UPDATE: So we're cruising along and everything seems cool. Except the ABS light that came on conveniently enough just when we left home for the holidays. 150 miles or so later at a roundabout entering the sticks of Southern Indiana, ker chunk, chunka - and the wife was now convinced there might be an issue. Still coming from down low on the right side. 40 miles later as we near our destination, the brakes begin obviously having an issue, dodging hard to the right, depending on the caution used in applying them. Plus the issue seemed to come and go in intensity.

Fortunately, the worst came within a few miles of rolling up to my brother's, so pulled it into the garage to look things over. Caliper bolts, etc all tight. Nothing obviously leaking or amiss about the caliper, pads, etc. I pulled and wiped the end of the ABS sensor. We took care limping it home after a noisy start in one of its fits, but it settled down after a stop at Starbucks for some reason.

This evening, I pulled the codes in the ABS Diagnostic port and to my surprise found it's throwing a LEFT hand speed sensor code. OK, will check that in the morning. Explains the sharp diodge to the right if it thinks I have failing brakes on the left. Wiping the right one seemed to help a little and I tend to run more moly than I should, so hoping it's just s stray chunk of inconsequential crap and all is soon better. Will update when I discover more.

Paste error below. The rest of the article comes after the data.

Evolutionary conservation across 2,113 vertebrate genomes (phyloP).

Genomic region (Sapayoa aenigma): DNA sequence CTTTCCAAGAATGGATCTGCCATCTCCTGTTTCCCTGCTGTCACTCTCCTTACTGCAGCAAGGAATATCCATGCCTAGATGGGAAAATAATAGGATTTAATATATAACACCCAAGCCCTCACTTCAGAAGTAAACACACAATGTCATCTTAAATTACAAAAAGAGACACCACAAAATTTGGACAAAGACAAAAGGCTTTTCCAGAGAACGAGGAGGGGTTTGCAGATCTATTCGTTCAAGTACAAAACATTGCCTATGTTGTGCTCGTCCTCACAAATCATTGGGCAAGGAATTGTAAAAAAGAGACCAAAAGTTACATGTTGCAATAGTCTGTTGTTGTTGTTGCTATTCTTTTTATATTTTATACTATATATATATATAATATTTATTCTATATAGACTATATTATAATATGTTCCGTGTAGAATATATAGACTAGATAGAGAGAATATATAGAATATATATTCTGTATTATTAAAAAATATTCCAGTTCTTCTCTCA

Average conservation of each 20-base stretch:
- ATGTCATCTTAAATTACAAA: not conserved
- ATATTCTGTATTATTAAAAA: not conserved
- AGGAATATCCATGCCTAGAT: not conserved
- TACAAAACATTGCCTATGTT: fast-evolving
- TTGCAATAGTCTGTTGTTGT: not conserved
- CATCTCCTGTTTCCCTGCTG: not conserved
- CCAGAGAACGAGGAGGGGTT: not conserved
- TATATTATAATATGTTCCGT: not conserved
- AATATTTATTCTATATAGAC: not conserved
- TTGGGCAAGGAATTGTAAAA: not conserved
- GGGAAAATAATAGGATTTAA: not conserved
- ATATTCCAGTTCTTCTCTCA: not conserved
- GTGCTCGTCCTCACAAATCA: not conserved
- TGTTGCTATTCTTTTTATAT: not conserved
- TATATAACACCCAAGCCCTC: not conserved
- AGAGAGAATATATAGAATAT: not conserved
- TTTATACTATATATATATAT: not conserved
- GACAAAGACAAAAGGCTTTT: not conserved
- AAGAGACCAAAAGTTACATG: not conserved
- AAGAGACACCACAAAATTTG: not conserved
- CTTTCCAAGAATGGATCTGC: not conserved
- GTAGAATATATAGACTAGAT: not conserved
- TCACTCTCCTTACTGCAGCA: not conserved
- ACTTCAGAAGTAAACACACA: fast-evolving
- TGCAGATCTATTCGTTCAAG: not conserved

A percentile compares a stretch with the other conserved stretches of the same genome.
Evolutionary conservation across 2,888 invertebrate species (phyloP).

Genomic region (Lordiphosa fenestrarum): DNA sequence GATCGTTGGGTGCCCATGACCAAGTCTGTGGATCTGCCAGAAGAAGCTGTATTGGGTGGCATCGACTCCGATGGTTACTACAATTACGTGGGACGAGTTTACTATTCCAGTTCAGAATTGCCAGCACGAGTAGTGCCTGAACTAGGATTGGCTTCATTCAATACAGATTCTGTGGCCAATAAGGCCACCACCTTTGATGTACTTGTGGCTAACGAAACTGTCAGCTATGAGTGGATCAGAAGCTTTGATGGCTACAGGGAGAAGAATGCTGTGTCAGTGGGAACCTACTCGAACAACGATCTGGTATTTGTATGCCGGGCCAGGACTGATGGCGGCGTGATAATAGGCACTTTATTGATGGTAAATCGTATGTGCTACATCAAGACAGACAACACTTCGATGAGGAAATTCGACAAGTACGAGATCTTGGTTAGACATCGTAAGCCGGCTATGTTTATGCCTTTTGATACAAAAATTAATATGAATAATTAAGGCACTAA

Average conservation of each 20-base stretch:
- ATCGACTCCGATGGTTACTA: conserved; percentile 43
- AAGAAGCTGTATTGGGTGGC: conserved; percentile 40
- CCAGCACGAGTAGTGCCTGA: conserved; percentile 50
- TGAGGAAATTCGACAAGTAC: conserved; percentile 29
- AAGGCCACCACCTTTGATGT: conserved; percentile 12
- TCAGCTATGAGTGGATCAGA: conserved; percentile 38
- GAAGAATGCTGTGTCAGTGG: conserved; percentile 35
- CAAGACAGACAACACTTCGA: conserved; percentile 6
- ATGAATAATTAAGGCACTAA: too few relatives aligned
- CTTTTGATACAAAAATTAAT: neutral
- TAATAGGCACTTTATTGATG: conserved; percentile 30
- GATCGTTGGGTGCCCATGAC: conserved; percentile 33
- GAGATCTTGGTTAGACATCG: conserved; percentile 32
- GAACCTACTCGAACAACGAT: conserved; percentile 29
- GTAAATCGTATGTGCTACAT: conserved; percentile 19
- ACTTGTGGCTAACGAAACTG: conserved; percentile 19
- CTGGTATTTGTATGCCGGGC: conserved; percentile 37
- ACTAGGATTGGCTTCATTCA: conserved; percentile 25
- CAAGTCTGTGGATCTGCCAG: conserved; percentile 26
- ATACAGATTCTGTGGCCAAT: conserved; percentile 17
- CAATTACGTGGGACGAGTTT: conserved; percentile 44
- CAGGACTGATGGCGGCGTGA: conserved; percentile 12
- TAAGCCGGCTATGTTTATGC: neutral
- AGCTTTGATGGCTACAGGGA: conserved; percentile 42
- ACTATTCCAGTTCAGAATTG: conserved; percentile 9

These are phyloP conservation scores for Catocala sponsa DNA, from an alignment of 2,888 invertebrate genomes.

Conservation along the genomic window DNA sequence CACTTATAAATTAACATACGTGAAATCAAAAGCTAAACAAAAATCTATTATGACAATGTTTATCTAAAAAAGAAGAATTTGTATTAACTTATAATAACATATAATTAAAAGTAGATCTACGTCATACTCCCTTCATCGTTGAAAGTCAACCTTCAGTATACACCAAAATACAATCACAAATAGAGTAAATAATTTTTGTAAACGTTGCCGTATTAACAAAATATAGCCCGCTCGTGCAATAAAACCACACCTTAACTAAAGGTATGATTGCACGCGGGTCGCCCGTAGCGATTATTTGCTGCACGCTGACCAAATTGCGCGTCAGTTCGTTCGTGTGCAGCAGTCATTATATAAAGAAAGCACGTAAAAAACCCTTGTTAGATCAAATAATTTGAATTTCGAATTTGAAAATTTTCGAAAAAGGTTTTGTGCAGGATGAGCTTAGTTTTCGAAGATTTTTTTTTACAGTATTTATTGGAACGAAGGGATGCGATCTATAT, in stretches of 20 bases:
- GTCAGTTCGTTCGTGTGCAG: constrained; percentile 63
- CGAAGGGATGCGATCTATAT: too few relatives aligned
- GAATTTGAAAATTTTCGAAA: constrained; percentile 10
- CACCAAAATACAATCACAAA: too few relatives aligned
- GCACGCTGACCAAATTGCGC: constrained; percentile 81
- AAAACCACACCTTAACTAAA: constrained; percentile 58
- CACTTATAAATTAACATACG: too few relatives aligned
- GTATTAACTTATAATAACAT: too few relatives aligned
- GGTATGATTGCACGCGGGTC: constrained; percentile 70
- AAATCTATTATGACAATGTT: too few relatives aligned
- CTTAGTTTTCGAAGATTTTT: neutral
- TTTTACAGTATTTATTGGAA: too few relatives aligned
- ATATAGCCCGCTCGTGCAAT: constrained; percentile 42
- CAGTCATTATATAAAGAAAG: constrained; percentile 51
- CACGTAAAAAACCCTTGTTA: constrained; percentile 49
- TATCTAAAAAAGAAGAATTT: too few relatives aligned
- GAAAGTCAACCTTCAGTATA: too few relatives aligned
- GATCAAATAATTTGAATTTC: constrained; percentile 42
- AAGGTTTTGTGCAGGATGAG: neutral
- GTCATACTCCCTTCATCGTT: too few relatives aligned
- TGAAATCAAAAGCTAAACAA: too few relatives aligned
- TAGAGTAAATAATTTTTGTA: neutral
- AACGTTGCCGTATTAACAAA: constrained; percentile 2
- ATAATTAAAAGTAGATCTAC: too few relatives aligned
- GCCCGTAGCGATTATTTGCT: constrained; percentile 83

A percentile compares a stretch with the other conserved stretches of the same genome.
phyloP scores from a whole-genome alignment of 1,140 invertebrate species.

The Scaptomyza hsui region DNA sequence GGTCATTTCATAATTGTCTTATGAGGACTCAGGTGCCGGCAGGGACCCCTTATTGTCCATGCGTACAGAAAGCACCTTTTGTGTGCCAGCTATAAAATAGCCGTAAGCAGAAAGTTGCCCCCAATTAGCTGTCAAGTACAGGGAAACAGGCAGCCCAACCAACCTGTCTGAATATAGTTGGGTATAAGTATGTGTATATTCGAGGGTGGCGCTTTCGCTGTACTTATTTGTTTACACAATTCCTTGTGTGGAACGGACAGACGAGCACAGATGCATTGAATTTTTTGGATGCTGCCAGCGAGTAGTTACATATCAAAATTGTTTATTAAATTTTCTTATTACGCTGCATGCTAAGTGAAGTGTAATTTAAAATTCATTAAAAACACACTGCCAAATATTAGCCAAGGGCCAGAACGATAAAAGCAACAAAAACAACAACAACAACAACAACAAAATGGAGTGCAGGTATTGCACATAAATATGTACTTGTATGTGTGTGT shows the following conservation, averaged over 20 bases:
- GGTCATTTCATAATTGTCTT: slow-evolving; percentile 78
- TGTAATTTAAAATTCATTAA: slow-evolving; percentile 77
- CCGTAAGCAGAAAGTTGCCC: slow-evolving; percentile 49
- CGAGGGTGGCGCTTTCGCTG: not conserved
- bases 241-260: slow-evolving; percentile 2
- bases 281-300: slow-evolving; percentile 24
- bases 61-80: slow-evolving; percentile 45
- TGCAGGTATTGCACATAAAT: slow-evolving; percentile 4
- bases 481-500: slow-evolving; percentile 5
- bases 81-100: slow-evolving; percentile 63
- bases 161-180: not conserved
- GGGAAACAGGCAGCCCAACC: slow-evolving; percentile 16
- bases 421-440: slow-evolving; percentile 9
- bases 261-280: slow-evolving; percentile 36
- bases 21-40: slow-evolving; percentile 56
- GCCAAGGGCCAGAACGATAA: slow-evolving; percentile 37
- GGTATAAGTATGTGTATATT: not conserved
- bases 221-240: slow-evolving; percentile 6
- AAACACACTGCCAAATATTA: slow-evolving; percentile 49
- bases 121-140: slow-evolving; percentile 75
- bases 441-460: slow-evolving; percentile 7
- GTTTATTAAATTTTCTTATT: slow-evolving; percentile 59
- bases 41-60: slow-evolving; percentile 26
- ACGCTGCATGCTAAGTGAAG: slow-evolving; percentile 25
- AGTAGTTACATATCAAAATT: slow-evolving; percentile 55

Happy that you made it to your brother's and back safely.

Thanks for keeping us posted.

The ABS and a clunking noise has me puzzled 🤷‍♂️ wish I could be more help ;)

You probably remember mine has been removed so no worries about to much moly :p
 
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Here's the latest is this mystery. Pulled the left front tire and the speed sensor. End of speed sensor was thick with moly, so wiped it off and reinstalled, noticing nothing obviously metallic stuck in the moly on the tip.

Went for test ride. ABS light off after initial power up at start. Truck seemed to brake OK, in fact several hard stops went well, i.e. straight. Then I had a couple of stops that again pulled right when I giot on the brakes hard. Then as I was approaching home a couple of more stops that went straight, only to have ABS light come back on as I pulled into the garage.

Restarting the truck cleared that, so went back out for a couple of more blocks of driving. Truck twice had a mixed stop, i.e. went straight, then changed to pulling right in mid stop or vice versa. Strange. I suspect an intermittent wiring issue, although there is a brake line coupling on the top left side off the axle that is oil soaked enough from a leaky valve cover gasket above tyhat it's hard to tell if it's leaking brake fluid. I think not or both side would be affected equally, which inequality of effort is one thing that is clear about this.